It’s a dynamic that’s unsettling the Democratic presidential primary in California — home to an early 2020 March contest that offers a mother lode of nearly 500 delegates. No two candidates are crowding each other quite so closely here, or elbowing each other quite so aggressively, in the pursuit of some of the party’s most generous and influential donors.

Buttigieg, the mayor of South Bend, Ind., isn’t viewed as a direct threat to Harris. But his rapid rise, appeal to millennial voters and newfound popularity among Hollywood and Silicon Valley donors stands to hinder her ability to lock down her backyard. And it could enable the 37-year-old mayor to net a solid cache of delegates from Harris’ home state — perhaps even more than he can capture in early-voting states like Nevada or Iowa.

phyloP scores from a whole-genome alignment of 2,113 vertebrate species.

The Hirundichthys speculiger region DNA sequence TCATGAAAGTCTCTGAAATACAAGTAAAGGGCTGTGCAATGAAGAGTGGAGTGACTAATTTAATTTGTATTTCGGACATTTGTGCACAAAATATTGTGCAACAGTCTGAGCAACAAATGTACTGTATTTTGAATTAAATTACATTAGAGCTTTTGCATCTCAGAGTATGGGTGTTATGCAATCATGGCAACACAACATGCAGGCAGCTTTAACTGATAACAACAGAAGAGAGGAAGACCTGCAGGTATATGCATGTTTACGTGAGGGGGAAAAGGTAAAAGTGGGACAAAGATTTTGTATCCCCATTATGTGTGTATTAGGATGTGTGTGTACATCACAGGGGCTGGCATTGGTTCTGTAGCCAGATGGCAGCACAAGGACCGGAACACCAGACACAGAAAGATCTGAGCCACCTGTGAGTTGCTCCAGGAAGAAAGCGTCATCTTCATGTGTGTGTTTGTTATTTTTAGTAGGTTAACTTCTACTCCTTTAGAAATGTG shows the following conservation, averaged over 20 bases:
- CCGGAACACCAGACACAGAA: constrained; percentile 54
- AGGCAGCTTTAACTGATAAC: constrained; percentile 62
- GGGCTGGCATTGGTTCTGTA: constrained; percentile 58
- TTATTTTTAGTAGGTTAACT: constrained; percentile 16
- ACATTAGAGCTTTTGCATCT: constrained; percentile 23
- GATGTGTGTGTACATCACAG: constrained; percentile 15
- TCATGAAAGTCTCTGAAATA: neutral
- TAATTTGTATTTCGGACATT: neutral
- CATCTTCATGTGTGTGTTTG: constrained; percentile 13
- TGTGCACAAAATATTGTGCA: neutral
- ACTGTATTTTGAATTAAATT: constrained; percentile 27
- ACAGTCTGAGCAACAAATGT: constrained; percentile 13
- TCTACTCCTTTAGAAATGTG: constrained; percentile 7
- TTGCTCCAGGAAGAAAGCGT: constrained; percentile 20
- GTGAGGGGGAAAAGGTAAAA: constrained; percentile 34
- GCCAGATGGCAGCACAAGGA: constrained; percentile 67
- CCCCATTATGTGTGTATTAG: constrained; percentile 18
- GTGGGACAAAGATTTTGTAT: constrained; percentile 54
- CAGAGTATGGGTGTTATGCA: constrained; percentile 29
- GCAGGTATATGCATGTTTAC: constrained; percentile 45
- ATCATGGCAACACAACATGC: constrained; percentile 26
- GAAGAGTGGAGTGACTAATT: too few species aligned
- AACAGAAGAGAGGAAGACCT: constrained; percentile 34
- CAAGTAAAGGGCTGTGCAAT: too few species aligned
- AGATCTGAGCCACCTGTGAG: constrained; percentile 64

Democratic strategist Garry South says the growing buzz about Buttigieg’s success in wedging his way into California’s lucrative fundraising base has shocked many longtime politics watchers in the state.